This review paper synthesizes the recent published palaeoecological results obtained in Atlantic Equatorial Africa (ECOFIT program) on the history of forest ecosystems and inferred climate changes during the past 4000 years. Evidence are mainly provided by pollen analysis carried out at nine sites from Congo, Cameroon and Ghana, locally supported by macroflora remains, phytoliths, diatoms, δ13C and mineralogical data.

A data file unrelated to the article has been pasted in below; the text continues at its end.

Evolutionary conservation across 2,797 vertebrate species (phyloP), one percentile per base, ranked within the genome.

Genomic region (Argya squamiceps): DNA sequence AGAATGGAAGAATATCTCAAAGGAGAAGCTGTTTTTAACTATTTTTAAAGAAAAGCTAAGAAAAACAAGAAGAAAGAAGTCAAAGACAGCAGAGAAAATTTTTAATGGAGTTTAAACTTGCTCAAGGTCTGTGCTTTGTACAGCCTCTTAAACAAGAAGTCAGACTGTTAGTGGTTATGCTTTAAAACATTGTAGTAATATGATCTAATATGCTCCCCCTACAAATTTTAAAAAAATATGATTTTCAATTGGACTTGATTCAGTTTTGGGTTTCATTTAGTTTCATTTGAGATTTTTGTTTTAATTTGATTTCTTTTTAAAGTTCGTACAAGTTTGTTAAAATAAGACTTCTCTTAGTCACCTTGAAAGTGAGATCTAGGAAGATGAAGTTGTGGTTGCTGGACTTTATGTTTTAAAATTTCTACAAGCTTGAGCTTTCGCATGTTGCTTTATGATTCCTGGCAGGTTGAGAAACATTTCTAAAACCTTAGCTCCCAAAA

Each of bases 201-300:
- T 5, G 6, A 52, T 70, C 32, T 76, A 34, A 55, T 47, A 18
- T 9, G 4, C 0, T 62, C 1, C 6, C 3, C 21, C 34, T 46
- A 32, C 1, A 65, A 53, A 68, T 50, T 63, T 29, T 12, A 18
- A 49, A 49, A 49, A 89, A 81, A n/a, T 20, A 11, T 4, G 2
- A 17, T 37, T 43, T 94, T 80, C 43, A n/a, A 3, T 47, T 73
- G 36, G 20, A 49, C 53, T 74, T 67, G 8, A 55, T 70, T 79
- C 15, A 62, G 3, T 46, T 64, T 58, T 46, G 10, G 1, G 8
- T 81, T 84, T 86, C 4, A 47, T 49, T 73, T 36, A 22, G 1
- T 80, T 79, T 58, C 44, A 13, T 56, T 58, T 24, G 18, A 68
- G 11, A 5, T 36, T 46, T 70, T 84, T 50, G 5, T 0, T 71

At all the sites, except Lake Bosumtwi (Ghana), following a large expansion of rain and mesophilous forests until 3000 years BP, a major change is registered, affecting floristic composition, structure and geographical distribution. According to the hydrological sensitivity of the different sites, local openings of the forests with development of heliophilous formations and/or isolated enclosed savannas are observed at the most humid sites; complete disappearance of forested formations at the driest. The agreement between pollen records, hydrological and hydrobiological data definitely demonstrates that an arid event has been the primary driving factor of this change and is responsable for the main features of the modern landscapes in Atlantic Equatorial Africa. Moreover, the most recent palaeoecological data obtained in Congo (Lake Sinnda), indicate that this Late Holocene increasing aridity was of longer duration, from 4000 to 1300 years BP, and more progressive than previously inferred. A new expansion of forests is locally detected c. 900–600 BP despite increased human impact.